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EV Adoption Will Soar, but Not Enough to Reach Net-Zero by 2050 without More Policy: BNEF

Governments aiming for net-zero emissions by 2050 must do more to spur the adoption of electric vehicles, according to a new report from BloombergNEF (BNEF). Electric vehicles represent a $7 trillion global market opportunity between today and 2030, and $46 trillion between now and 2050, but that won’t be enough to reach the goal unless certain measures are taken.

Assuming no additional policy measures, global sales of zero-emissions passenger cars will rise from 4% of the market in 2020 to 34% globally by 2030 — but that number would have to be 60% in 2030 in order for the road transport sector to reach net-zero by 2050, the BNEF Electric Vehicle Outlook finds.

Required policy measures include accelerating electric car adoption, expanding charging networks, and pushing for battery recycling and new regulations on heavy trucks. Reaching the goal would also require encouraging active modes of transportation like cycling and walking, according to the report.

Economic Transition Scenario vs. Net Zero Scenario

The report, which for the first time examines what would be required to bring global road transport emissions onto a trajectory compatible with net zero by 2050, indicates that the recent strong growth of electric vehicles in the passenger car, bus and two-three-wheeler segments will continue and accelerate. But reaching net zero by mid-century will require “all hands on deck, particularly for trucks and other heavy commercial vehicles where the transition has barely started.”

Policy changes will be needed “very soon” to make a higher rate of penetration possible, particularly in countries that do not already have tightening vehicle CO2 emissions or fuel economy standards. “Early adoption is vital for building infrastructure and broader consumer interest,” the report says.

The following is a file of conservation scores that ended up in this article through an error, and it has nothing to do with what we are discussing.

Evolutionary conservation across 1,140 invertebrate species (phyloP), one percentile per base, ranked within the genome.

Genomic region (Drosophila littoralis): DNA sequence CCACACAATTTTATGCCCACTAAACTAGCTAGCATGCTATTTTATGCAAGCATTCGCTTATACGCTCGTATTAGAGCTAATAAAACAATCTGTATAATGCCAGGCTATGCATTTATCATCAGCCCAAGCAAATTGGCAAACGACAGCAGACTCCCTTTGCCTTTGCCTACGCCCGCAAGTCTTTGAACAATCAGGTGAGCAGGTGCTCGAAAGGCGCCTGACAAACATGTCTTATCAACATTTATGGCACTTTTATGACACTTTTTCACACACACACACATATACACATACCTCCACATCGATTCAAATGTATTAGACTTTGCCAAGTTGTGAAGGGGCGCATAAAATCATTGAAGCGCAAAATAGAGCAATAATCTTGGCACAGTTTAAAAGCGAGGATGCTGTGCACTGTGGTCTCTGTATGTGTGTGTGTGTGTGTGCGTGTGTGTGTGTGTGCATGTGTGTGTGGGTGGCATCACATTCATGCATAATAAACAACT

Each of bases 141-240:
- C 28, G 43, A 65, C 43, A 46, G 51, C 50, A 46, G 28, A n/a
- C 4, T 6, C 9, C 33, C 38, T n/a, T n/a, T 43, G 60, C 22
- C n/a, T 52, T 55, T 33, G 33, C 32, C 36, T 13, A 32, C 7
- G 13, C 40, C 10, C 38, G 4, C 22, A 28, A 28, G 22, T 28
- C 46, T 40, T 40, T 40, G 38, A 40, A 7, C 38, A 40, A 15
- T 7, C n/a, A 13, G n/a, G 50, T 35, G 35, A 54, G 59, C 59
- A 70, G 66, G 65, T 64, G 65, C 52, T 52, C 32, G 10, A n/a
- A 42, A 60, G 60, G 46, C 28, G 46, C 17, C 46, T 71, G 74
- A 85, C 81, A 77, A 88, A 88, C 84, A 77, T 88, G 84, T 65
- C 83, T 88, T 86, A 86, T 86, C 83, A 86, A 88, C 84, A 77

Urgent action is especially important in the heavy truck segment, which is “far from being on course for net zero.” In addition to introducing tighter fuel economy or CO2 standards for trucks, governments may need to consider mandates for the decarbonization of fleets. They should also consider incentives to push freight into smaller trucks, which can electrify faster than larger ones,” says Nikolas Soulopoulos, commercial transport team lead at BNEF.

Two segments within road transport —two/three wheelers, which are heavily used in developing countries, and buses — are close to being on track to hit net-zero emissions by 2050, just on the basis of established trends in relative economics.

Predictions for the Sector (On Its Current Trajectory)

  • Fleets will be EV-dominated by 2050, but 39% of passenger vehicles will still burn fuels.
  • Lithium-ion battery demand from EVs is set to rise sharply, from the current 269 gigawatt-hours in 2021 to 2.6 terawatt-hours per year by 2030 and 4.5TWh by 2035. Demand for battery metals, such as lithium itself, cobalt, nickel and manganese, will also soar. While supply of metals is projected to be adequate to meet demand, more investment will be needed, both in mining and refining. 
  • Passenger EV sales will continue to rise quickly as battery prices fall.
  • Fuel cell vehicles will start to be sold at volume in a few markets in the 2030s, but with just 8.6 million on the road in 2040 (up from just 30,000 today), this is well below 1% of the global passenger vehicle fleet. Plug-in hybrids take a slightly larger share, but will be quickly surpassed by battery EVs on price, performance and overall consumer appeal.
  • Sales of electric light-duty vans will grow to close to a third of the global market for light commercial vehicles by 2030 and will reach almost 60% by 2040.
  • Oil demand from road transport overall will peak in 2027 and then decline steadily from there.
  • EVs add electricity demand, but “not as much as you might think,” the report states. EVs of all types add 5,000TWh of electricity demand by 2050.

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